“We cannot be told we can’t see something by Kim Jong Un, of all fucking people.” —George Clooney
It was a complete coincidence that while Sony Pictures and theater operators across the country were cratering under the ostensibly idle threats of faceless (if not entirely toothless) cyberhackers—leading to understandable and justified laments of how we’ve “let the terrorists win”—I was reading about the blackmail and extortion of one of our Founding Fathers.
Fine by me. With no clear way to advance this conversation forward any more than it’s already been advanced—and having paid too close attention to the story for a couple years now—I’m more than willing to take a step back.
Alexander Hamilton had been a bad boy. While Secretary of the Treasury during the presidency of George Washington, he had succumbed to the seductions of Maria Reynolds, a woman 13 years his junior. Poor Maria had arrived at his door with a sob story. Her husband James, she said, had abandoned her and she needed funds to return to her family in New York; surely Hamilton, the man in charge of the nation’s money, could spare some carriage fare for her. And he could; he gave her 30 bucks. Yet according to Hamilton, “it was quickly apparent that other than pecuniary consolation would be acceptable.” If you know what I mean.
For three years, the cash in his wallet wasn’t the only thing Hamilton gave her.
For his part, husband James knew all along; historians generally agree he was in on it. Together, armed with love letters Hamilton had sent Maria, husband James and honeypot Maria blackmailed Hamilton for over a thousand dollars, all told.
Sound familiar? Hamilton had a big secret. His tormentors had the emails to prove it. They terrorized him with threats to go public. And as a member of the president’s cabinet, and the keeper of the nation’s treasury, Hamilton knew what kind of real damage any public spectacle could do. So Hamilton caved. He had already let his reputation sour—and his country down—so he paid up.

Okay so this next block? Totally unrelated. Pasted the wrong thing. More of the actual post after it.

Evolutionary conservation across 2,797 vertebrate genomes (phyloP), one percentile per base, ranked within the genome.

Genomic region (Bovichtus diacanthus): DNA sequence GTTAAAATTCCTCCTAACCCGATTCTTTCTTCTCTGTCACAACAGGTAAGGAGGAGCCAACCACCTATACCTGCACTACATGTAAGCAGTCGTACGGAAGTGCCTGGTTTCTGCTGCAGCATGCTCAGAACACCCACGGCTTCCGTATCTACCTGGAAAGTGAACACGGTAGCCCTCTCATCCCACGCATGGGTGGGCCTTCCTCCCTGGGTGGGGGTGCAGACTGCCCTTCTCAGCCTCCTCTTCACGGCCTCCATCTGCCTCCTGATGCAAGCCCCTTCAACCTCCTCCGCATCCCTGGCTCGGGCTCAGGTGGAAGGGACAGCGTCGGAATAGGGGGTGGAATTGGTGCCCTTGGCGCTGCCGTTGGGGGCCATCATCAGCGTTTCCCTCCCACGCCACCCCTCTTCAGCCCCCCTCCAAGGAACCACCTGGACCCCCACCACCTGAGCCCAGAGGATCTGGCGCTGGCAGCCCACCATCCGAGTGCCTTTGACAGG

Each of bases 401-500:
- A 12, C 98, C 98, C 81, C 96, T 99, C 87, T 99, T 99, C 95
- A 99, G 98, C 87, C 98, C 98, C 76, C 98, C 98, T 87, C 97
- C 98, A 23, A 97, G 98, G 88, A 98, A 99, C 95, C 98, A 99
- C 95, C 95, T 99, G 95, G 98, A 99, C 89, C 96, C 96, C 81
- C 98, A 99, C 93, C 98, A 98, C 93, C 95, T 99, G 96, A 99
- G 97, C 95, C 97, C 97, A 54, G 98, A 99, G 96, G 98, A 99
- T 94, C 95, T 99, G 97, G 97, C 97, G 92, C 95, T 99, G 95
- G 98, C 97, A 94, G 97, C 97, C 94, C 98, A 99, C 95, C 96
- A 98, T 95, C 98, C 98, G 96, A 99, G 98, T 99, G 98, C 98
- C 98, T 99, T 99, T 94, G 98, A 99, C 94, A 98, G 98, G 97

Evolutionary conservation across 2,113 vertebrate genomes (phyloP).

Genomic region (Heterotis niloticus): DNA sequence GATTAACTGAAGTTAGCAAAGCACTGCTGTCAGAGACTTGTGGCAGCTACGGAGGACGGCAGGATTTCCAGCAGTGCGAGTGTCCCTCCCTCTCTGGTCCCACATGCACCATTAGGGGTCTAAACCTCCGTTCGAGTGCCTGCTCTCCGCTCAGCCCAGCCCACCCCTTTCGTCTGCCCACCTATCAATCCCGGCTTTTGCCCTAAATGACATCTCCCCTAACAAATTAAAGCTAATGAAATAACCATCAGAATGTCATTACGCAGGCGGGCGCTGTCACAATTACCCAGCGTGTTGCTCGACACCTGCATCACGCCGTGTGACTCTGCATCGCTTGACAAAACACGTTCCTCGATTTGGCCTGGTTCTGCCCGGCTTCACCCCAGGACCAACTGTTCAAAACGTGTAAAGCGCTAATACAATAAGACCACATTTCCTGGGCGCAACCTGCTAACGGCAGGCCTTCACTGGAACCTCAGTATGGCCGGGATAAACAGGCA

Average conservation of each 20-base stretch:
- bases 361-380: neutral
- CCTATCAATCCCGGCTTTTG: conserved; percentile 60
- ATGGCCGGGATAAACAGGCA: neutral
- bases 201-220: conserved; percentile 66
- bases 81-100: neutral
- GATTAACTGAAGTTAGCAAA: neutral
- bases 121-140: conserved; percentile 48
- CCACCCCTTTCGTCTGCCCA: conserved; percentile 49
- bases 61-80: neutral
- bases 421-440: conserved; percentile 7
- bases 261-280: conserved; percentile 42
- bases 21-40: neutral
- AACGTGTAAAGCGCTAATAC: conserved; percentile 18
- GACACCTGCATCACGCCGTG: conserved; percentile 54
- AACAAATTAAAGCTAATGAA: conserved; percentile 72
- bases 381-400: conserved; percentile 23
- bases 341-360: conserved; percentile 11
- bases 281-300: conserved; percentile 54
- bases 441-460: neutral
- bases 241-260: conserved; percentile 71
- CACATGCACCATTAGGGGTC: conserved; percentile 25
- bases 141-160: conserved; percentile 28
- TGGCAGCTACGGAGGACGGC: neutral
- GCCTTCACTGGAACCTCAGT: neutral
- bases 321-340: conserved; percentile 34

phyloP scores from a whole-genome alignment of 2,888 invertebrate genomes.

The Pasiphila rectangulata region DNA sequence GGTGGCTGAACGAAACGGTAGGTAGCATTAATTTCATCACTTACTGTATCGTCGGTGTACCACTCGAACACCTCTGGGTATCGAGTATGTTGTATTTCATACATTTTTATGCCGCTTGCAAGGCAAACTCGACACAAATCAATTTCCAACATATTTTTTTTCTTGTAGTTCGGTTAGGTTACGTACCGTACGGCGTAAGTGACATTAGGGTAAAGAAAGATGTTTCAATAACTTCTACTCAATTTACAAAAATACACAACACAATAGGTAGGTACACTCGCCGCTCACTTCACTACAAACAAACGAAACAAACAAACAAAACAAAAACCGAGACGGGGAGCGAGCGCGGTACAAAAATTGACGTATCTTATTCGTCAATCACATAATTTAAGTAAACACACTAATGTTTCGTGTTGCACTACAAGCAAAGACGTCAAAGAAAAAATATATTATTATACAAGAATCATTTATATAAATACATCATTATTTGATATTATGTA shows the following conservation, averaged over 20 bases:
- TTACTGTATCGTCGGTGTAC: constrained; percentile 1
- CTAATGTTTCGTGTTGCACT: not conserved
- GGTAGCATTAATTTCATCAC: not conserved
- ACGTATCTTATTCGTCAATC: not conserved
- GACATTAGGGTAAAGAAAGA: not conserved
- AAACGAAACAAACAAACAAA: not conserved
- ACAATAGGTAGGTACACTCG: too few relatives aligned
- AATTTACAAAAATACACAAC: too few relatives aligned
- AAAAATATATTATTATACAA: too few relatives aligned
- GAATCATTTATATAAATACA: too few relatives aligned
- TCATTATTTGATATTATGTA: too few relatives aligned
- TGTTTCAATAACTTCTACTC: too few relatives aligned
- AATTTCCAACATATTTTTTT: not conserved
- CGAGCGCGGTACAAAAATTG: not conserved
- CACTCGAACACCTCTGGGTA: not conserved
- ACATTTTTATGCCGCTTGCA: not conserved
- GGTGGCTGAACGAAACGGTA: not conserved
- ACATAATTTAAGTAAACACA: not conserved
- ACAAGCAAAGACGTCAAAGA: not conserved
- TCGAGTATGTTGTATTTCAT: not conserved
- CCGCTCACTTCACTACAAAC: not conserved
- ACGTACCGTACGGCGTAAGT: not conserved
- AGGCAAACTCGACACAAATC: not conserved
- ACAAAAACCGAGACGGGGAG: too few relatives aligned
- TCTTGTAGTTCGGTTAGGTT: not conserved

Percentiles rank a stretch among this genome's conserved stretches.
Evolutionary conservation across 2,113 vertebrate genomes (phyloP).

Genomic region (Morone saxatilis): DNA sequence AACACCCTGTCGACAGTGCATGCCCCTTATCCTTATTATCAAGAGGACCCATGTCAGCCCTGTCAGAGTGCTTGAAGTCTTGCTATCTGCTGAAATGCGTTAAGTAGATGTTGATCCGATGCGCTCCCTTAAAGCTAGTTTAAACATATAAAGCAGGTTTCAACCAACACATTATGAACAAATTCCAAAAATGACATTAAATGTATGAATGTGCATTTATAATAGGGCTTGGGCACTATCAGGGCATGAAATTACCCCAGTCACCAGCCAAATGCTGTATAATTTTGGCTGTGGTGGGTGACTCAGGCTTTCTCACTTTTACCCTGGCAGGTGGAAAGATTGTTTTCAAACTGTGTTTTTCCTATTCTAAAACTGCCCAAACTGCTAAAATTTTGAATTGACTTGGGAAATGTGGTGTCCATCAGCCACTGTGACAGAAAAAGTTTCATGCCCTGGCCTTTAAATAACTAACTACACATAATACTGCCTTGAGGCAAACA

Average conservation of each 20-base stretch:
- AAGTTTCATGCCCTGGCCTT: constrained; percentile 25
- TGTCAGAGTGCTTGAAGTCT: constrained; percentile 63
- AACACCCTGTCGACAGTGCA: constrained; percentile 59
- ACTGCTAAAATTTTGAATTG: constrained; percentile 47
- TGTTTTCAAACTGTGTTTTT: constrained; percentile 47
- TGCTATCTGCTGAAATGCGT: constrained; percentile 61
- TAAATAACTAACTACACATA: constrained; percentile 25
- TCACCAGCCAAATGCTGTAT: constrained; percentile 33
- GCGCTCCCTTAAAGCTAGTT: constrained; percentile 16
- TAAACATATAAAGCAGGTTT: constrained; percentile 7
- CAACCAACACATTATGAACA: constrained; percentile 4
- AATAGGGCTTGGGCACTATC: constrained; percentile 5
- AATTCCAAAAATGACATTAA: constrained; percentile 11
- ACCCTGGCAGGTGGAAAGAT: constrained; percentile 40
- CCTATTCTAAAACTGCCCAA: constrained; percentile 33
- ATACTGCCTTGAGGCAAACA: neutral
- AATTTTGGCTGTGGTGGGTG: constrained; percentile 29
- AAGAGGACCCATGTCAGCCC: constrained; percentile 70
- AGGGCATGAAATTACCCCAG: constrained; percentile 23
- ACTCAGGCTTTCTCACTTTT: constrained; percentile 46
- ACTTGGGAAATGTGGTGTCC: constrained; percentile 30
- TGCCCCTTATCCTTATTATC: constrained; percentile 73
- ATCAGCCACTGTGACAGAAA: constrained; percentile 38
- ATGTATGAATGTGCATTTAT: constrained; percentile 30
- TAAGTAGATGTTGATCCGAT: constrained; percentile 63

It’s an imperfect parallel, but an informative one. And it sets the pick for the question we’re asking ourselves this week: what’s more American— short-term concessions that keep ourselves, and our secrets, safe? Or bold stands that may not preserve our security today or tomorrow, but keep our principles safely intact? To borrow from another Founding Father—I’m looking at you, The Anthology of Ben Franklin Quotations—if we give up liberty to purchase a little temporary safety, do we deserve either? And are we going to be told we can't see something "by Kim Jong Un, of all fucking people"?
What did Hamilton do? Did he participate in his own extortion and cancel his plans for a big Christmas premiere? For a time, yeah, he did. But not forever.
Five years later, fellow Founding Father Thomas Jefferson arranged the publication of the sordid details of Hamilton’s sex scandal. He intended to embarrass his then rival. (It was one of Jefferson’s more ignoble acts —just imagine if Hamilton had emailed Amy Pascal about Thomas Jefferson’s proclivity for black actors.) This time, however, Hamilton didn’t take it lying down. (He had, after all, already learned just how much trouble that could get him into—rim shot.)
No, he printed his own tell-all, saucily entitled Observations on Certain Documents, which proved once and for all and for everybody that the only thing he was unquestionably guilty of—besides loving his country and his countrywomen too much—was a little late 18th-century adultery. In other words, Hamilton did with his own secrets what Judd Apatow, Chris Rock, Jimmy Kimmel, and others have suggested someone do with Sony’s movie: just put it out there. Release it. Somehow.
Sony cancelled a movie. Sony hasn’t cancelled the First Amendment. As Americans, we still have a right to air both our dirty laundry and our R-Rated films. The better question is, do we have an obligation? Jacob Weisberg thinks we do. Jimmy Kimmel and Chris Rock apparently agree. Fox News’ Megyn Kelly is considering the issue—stay tuned.
On Friday President Obama had advice for Sony executives themselves, had they only “spoken to [him] first. I would have told them, ‘Do not get into a pattern in which you’re intimidated by these kinds of criminal attacks.’” After a holding pattern of paying off extortionists, Alexander Hamilton ultimately made his decision—and ultimately tried to set the right pattern—two centuries ago.